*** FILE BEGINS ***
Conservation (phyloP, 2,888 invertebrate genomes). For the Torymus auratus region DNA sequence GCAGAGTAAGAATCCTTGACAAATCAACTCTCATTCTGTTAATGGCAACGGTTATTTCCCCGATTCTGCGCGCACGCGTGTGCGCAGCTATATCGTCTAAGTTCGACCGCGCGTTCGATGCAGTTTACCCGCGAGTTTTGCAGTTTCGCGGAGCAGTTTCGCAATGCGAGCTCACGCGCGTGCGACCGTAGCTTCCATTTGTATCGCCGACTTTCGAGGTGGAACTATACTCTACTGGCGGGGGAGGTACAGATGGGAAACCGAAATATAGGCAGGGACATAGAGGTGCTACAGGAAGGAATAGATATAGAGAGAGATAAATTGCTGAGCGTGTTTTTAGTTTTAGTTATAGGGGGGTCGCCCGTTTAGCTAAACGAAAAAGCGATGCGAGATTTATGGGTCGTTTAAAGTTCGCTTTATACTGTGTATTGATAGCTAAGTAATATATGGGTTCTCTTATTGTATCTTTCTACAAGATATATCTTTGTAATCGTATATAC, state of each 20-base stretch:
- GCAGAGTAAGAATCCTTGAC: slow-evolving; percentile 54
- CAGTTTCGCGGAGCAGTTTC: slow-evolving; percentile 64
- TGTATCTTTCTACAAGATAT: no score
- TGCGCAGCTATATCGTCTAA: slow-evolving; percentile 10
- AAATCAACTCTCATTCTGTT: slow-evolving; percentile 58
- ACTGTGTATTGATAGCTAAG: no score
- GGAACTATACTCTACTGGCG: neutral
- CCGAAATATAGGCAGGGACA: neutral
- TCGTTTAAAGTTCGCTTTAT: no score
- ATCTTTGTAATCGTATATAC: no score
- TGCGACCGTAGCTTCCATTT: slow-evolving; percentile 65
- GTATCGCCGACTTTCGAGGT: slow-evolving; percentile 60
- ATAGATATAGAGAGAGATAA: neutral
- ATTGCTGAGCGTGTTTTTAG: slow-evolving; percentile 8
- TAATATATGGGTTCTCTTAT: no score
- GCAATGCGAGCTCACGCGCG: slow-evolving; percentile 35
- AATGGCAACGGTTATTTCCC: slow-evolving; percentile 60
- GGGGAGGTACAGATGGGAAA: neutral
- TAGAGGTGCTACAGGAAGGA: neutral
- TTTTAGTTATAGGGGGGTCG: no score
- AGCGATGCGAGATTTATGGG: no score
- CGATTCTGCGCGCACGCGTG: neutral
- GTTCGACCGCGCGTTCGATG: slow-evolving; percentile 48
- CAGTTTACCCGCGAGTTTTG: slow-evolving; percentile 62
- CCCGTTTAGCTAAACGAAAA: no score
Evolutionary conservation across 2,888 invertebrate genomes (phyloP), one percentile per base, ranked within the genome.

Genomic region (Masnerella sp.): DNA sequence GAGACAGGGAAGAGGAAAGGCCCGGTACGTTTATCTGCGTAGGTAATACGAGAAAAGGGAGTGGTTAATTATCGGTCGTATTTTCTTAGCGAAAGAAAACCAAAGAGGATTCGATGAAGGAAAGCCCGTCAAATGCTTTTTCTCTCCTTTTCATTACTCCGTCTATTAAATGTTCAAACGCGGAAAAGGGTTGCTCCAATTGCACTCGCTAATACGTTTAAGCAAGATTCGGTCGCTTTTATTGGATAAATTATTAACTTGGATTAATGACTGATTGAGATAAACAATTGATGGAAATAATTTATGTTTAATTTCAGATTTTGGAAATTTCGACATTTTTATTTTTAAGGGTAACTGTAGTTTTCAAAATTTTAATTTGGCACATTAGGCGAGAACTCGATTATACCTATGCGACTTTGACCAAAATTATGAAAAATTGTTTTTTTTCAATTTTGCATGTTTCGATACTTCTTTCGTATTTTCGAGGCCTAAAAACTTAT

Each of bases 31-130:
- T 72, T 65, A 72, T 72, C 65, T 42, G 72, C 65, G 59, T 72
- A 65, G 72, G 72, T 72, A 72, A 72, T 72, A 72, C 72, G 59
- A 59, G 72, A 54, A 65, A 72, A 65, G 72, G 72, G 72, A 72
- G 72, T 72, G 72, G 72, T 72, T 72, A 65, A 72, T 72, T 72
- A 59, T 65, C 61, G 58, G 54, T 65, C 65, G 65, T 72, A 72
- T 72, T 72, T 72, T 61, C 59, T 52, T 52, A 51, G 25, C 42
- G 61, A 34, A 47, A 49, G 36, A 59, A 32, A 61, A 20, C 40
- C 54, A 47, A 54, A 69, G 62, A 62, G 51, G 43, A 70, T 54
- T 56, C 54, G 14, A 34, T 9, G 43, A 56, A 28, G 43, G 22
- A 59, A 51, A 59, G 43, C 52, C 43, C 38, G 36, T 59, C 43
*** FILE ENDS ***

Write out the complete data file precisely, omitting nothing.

Conservation (phyloP, 2,888 invertebrate genomes). For the Torymus auratus region DNA sequence GCAGAGTAAGAATCCTTGACAAATCAACTCTCATTCTGTTAATGGCAACGGTTATTTCCCCGATTCTGCGCGCACGCGTGTGCGCAGCTATATCGTCTAAGTTCGACCGCGCGTTCGATGCAGTTTACCCGCGAGTTTTGCAGTTTCGCGGAGCAGTTTCGCAATGCGAGCTCACGCGCGTGCGACCGTAGCTTCCATTTGTATCGCCGACTTTCGAGGTGGAACTATACTCTACTGGCGGGGGAGGTACAGATGGGAAACCGAAATATAGGCAGGGACATAGAGGTGCTACAGGAAGGAATAGATATAGAGAGAGATAAATTGCTGAGCGTGTTTTTAGTTTTAGTTATAGGGGGGTCGCCCGTTTAGCTAAACGAAAAAGCGATGCGAGATTTATGGGTCGTTTAAAGTTCGCTTTATACTGTGTATTGATAGCTAAGTAATATATGGGTTCTCTTATTGTATCTTTCTACAAGATATATCTTTGTAATCGTATATAC, state of each 20-base stretch:
- GCAGAGTAAGAATCCTTGAC: slow-evolving; percentile 54
- CAGTTTCGCGGAGCAGTTTC: slow-evolving; percentile 64
- TGTATCTTTCTACAAGATAT: no score
- TGCGCAGCTATATCGTCTAA: slow-evolving; percentile 10
- AAATCAACTCTCATTCTGTT: slow-evolving; percentile 58
- ACTGTGTATTGATAGCTAAG: no score
- GGAACTATACTCTACTGGCG: neutral
- CCGAAATATAGGCAGGGACA: neutral
- TCGTTTAAAGTTCGCTTTAT: no score
- ATCTTTGTAATCGTATATAC: no score
- TGCGACCGTAGCTTCCATTT: slow-evolving; percentile 65
- GTATCGCCGACTTTCGAGGT: slow-evolving; percentile 60
- ATAGATATAGAGAGAGATAA: neutral
- ATTGCTGAGCGTGTTTTTAG: slow-evolving; percentile 8
- TAATATATGGGTTCTCTTAT: no score
- GCAATGCGAGCTCACGCGCG: slow-evolving; percentile 35
- AATGGCAACGGTTATTTCCC: slow-evolving; percentile 60
- GGGGAGGTACAGATGGGAAA: neutral
- TAGAGGTGCTACAGGAAGGA: neutral
- TTTTAGTTATAGGGGGGTCG: no score
- AGCGATGCGAGATTTATGGG: no score
- CGATTCTGCGCGCACGCGTG: neutral
- GTTCGACCGCGCGTTCGATG: slow-evolving; percentile 48
- CAGTTTACCCGCGAGTTTTG: slow-evolving; percentile 62
- CCCGTTTAGCTAAACGAAAA: no score
Evolutionary conservation across 2,888 invertebrate genomes (phyloP), one percentile per base, ranked within the genome.

Genomic region (Masnerella sp.): DNA sequence GAGACAGGGAAGAGGAAAGGCCCGGTACGTTTATCTGCGTAGGTAATACGAGAAAAGGGAGTGGTTAATTATCGGTCGTATTTTCTTAGCGAAAGAAAACCAAAGAGGATTCGATGAAGGAAAGCCCGTCAAATGCTTTTTCTCTCCTTTTCATTACTCCGTCTATTAAATGTTCAAACGCGGAAAAGGGTTGCTCCAATTGCACTCGCTAATACGTTTAAGCAAGATTCGGTCGCTTTTATTGGATAAATTATTAACTTGGATTAATGACTGATTGAGATAAACAATTGATGGAAATAATTTATGTTTAATTTCAGATTTTGGAAATTTCGACATTTTTATTTTTAAGGGTAACTGTAGTTTTCAAAATTTTAATTTGGCACATTAGGCGAGAACTCGATTATACCTATGCGACTTTGACCAAAATTATGAAAAATTGTTTTTTTTCAATTTTGCATGTTTCGATACTTCTTTCGTATTTTCGAGGCCTAAAAACTTAT

Each of bases 31-130:
- T 72, T 65, A 72, T 72, C 65, T 42, G 72, C 65, G 59, T 72
- A 65, G 72, G 72, T 72, A 72, A 72, T 72, A 72, C 72, G 59
- A 59, G 72, A 54, A 65, A 72, A 65, G 72, G 72, G 72, A 72
- G 72, T 72, G 72, G 72, T 72, T 72, A 65, A 72, T 72, T 72
- A 59, T 65, C 61, G 58, G 54, T 65, C 65, G 65, T 72, A 72
- T 72, T 72, T 72, T 61, C 59, T 52, T 52, A 51, G 25, C 42
- G 61, A 34, A 47, A 49, G 36, A 59, A 32, A 61, A 20, C 40
- C 54, A 47, A 54, A 69, G 62, A 62, G 51, G 43, A 70, T 54
- T 56, C 54, G 14, A 34, T 9, G 43, A 56, A 28, G 43, G 22
- A 59, A 51, A 59, G 43, C 52, C 43, C 38, G 36, T 59, C 43